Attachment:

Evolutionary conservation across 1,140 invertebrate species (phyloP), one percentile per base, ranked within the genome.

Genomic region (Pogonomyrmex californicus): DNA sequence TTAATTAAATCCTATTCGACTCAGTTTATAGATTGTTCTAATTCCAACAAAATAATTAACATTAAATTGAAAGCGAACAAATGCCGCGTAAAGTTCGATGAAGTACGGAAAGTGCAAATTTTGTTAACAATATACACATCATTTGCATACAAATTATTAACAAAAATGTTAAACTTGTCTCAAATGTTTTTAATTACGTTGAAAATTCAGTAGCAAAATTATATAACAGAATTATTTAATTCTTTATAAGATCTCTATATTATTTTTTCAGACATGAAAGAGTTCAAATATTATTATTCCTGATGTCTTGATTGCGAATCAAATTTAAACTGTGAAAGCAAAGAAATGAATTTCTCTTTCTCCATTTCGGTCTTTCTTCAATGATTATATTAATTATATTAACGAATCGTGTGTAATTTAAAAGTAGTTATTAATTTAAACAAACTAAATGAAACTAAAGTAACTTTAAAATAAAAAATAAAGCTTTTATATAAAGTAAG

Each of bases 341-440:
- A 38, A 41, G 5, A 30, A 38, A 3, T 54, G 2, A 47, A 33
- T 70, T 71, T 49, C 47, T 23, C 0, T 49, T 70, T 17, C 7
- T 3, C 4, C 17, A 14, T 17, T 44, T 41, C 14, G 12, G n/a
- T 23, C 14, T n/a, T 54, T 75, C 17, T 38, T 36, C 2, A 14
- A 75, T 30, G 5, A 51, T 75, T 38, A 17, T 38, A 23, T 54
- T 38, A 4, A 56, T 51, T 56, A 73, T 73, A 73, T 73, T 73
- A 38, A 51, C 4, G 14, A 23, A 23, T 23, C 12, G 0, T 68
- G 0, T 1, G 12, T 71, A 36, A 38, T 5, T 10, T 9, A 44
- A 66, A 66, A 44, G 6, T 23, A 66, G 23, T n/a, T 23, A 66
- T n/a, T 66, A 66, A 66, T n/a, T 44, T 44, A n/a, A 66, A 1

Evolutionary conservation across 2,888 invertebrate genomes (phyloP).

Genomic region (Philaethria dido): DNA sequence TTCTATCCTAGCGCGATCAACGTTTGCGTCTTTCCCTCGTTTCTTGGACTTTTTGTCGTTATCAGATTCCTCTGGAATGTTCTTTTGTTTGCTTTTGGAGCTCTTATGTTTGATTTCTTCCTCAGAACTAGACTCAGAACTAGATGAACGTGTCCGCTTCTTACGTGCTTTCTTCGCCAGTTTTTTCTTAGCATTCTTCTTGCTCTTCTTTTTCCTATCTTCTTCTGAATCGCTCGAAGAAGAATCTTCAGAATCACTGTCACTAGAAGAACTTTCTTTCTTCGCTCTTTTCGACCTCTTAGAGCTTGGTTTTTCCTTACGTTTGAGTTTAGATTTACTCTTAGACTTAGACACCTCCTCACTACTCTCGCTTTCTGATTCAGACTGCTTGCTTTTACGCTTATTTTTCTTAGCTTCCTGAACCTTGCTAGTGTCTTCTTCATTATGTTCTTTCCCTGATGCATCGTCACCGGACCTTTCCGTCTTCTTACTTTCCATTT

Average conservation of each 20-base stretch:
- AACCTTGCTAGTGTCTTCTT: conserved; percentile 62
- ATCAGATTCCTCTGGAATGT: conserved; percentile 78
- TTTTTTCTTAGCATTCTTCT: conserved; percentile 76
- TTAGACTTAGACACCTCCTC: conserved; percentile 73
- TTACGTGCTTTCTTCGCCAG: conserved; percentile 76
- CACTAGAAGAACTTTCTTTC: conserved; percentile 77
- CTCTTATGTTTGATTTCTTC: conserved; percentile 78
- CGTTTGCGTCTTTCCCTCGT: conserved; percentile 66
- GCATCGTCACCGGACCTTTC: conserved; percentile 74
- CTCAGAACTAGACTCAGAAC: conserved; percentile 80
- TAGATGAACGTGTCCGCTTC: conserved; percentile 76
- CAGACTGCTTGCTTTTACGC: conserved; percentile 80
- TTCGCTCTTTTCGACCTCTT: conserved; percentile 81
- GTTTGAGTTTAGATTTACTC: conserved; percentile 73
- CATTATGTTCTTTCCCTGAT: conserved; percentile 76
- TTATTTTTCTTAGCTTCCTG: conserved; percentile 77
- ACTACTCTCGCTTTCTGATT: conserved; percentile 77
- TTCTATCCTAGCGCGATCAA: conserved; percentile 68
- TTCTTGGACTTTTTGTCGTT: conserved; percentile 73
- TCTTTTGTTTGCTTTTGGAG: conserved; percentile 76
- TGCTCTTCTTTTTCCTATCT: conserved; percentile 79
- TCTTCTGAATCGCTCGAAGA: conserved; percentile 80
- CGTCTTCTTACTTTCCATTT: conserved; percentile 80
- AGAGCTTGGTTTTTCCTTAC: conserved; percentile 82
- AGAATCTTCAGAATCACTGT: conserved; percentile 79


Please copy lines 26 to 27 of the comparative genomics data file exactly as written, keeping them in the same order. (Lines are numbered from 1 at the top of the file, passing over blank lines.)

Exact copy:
- CTCAGAACTAGACTCAGAAC: conserved; percentile 80
- TAGATGAACGTGTCCGCTTC: conserved; percentile 76